not recognize i am originally from louisiana, and it is not recognized. but just like all other civil progress, the south as far behind. it will take some time to reach it, but we will eventually get there. lived inng have you mississippi? >> just over a year. of the time i spent in louisiana and i lived in baileys, central america, for the last five years before e,ming to mississippi -- beliz central america, for the last five years before coming to mississippi. >> mark, go ahead with your comment. thismain point to all of is, we live in a great country and everybody has the right to be wrong. everybody has the right to be right. what we have here is a battle over semantics, i think. can be think the union called marriage because marriage is a sacrament. it is sacred. it is holy. , a homosexual marriage, is sodomy. that is not holy. that is an unholy union. if you want to go ahead and have the government take care of all of your finances and everything after you die, then call it something else. civil union, maybe that is what you have to do. maybe that is what we were all word,ng over, a sem
the country. i think i share many of the views i read governor bobbie jindli has made history in louisiana since martin luther king made that speech years ago about being judged by the content of our character and not the color of our skin. >> you have been active making sure military men and women overseas during elections that their vote counts. can you update us on that? >> i worked with senator chuck schumer which i disagree on most things on, but we agree on this. i think this is something people ought to be happy about that we are making great progress. i was deeply disturbed to see how many military voters deployed overseas were disenfranchised by the archaic and cumbersome process. we made great progress, but we need additional improvements to make sure our efforts at the national level aren't thwarted by people dragging their feet at the state level. we are working on mu legislation to build on what we have done in the past. >> we followed that and we want you to keep us updated on that. i want to give you a chance to respond to criticism on a couple of points. the issue about oba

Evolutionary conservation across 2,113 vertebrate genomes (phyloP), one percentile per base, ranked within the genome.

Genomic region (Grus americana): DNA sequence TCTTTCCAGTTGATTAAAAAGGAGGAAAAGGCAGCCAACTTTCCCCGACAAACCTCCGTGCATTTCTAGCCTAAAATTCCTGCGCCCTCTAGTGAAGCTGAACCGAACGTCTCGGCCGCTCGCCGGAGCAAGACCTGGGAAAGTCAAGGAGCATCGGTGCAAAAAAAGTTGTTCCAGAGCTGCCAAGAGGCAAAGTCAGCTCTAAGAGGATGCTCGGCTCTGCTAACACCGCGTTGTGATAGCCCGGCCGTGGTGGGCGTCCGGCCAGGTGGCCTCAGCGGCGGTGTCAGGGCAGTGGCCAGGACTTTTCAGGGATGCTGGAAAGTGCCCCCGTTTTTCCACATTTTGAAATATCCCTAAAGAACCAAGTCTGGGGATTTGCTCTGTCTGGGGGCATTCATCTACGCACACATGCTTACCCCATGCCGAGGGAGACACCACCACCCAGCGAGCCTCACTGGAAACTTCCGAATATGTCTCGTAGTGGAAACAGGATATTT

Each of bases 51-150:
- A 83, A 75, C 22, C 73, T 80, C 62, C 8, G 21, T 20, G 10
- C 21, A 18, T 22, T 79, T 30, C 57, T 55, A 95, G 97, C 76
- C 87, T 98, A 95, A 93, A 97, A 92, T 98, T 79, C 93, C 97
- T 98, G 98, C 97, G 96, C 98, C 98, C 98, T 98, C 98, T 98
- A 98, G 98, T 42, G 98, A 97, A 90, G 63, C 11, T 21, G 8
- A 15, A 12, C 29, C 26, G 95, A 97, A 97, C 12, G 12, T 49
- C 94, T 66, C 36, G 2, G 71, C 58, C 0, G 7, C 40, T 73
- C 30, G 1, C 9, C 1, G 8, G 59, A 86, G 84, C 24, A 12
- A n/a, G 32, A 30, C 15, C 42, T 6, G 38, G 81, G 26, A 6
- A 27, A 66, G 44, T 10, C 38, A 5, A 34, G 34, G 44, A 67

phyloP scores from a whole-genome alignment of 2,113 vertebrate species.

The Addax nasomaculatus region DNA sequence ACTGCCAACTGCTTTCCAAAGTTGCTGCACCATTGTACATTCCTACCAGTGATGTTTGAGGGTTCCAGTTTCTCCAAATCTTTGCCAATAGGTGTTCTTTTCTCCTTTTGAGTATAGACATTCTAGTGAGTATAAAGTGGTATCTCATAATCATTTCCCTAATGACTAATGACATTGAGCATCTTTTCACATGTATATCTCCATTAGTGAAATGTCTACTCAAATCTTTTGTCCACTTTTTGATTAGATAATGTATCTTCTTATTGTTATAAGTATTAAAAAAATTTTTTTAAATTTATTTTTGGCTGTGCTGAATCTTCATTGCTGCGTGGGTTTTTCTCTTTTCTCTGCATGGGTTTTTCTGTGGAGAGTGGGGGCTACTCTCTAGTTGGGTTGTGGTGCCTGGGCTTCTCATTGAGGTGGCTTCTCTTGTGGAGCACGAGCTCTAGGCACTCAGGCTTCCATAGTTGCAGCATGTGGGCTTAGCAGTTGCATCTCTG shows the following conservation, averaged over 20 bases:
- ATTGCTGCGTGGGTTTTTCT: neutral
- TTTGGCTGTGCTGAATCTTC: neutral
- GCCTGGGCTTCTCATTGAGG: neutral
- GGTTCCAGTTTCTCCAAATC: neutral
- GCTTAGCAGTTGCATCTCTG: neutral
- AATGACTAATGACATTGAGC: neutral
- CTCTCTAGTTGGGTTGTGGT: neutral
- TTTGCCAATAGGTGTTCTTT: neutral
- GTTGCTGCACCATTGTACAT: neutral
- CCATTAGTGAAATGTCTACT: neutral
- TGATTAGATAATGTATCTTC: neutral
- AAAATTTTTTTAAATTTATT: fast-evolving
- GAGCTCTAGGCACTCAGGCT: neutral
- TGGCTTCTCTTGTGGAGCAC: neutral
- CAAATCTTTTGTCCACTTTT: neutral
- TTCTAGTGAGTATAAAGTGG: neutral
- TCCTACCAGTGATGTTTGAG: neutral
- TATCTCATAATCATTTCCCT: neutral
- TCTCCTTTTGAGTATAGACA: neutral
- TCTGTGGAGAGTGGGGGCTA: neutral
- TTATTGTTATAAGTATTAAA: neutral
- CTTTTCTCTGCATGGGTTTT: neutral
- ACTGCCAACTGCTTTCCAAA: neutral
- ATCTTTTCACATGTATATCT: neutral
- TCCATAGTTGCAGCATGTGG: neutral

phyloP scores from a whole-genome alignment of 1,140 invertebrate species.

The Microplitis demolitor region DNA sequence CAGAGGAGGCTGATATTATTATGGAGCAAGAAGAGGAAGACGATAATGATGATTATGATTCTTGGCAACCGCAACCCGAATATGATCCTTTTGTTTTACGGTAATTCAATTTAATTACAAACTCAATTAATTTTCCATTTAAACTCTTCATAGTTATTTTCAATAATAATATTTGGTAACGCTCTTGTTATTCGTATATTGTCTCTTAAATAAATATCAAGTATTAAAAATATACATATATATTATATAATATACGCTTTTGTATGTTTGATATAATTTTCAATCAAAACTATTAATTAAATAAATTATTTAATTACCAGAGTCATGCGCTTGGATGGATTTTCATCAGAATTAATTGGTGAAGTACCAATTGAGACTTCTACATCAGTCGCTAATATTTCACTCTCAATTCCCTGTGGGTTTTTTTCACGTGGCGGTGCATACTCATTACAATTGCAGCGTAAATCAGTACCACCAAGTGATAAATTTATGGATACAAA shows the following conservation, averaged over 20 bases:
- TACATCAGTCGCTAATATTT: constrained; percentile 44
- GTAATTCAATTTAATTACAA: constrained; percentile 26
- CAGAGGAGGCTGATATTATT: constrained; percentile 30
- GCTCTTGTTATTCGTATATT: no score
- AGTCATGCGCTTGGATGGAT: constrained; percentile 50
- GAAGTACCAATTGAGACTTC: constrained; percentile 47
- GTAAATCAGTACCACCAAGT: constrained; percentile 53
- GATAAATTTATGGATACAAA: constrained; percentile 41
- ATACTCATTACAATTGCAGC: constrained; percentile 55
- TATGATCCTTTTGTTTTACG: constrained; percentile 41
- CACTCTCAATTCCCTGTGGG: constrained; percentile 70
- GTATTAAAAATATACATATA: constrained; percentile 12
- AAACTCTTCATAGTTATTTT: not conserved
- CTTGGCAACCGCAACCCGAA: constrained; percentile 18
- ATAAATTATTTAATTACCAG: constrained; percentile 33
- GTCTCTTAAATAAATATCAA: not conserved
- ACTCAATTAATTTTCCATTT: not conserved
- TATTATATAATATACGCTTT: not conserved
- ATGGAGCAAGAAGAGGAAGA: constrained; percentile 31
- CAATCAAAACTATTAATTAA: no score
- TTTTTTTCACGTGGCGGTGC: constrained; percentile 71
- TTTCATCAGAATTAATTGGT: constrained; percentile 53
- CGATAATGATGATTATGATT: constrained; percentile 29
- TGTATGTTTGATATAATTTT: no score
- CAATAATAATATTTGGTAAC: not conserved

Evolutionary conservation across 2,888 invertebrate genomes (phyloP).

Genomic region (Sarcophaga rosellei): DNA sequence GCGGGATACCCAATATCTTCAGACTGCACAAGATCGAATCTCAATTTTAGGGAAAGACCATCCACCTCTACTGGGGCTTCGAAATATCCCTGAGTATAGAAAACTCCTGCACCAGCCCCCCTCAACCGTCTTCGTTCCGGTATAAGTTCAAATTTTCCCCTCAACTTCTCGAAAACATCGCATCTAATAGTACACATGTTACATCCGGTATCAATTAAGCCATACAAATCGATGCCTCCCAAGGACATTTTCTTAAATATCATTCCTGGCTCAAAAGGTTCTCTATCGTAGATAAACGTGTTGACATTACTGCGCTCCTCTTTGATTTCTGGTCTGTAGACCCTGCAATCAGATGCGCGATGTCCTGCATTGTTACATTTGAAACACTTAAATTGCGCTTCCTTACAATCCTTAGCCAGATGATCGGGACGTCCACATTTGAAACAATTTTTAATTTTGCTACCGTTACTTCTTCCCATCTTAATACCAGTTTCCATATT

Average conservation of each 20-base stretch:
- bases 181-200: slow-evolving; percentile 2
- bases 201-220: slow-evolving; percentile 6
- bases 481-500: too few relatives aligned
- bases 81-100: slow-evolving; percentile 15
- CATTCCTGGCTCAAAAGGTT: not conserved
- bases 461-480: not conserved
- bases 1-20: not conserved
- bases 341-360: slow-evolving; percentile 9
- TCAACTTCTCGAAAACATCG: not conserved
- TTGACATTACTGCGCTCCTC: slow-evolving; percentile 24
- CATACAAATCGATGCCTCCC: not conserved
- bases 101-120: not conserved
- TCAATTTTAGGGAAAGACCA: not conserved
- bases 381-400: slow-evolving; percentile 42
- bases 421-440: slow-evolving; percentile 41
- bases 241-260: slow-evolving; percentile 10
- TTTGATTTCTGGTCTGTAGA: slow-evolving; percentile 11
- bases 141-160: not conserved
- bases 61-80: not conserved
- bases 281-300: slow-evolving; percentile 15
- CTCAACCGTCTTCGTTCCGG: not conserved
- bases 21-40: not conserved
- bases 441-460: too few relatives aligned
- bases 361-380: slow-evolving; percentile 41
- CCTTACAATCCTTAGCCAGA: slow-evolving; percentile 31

's in your walle charles: news alert, homes in louisiana evacuated after a train derailment spilled flammable and corrosive chemicals 60 miles west of baton rouge. louisiana governor bobby jindal says authorities are investigating the crash and determining the extent of the damage. another headache for detroit and it might have to wait until after halloween to see if it is allowed to file for bankruptcy but guess what, america, detroit's distress may be on your doorstep soon. our next guest says you combine other states and city tensions you would get on number, see that on your screen? $4.6 trillion? joining us is matthew from the commonwealth foundation. it is interesting because we do look and say it for the detroit. i don't think people realize they are sitting on something very similar. >> this is something that is going to happen in cities and states all across america. what we see in detroit is a precursor for the fiscal calamities that are going to occur because of unsustainable pensions and unaffordable health care costs. these have added up and we will have to pay for it one way or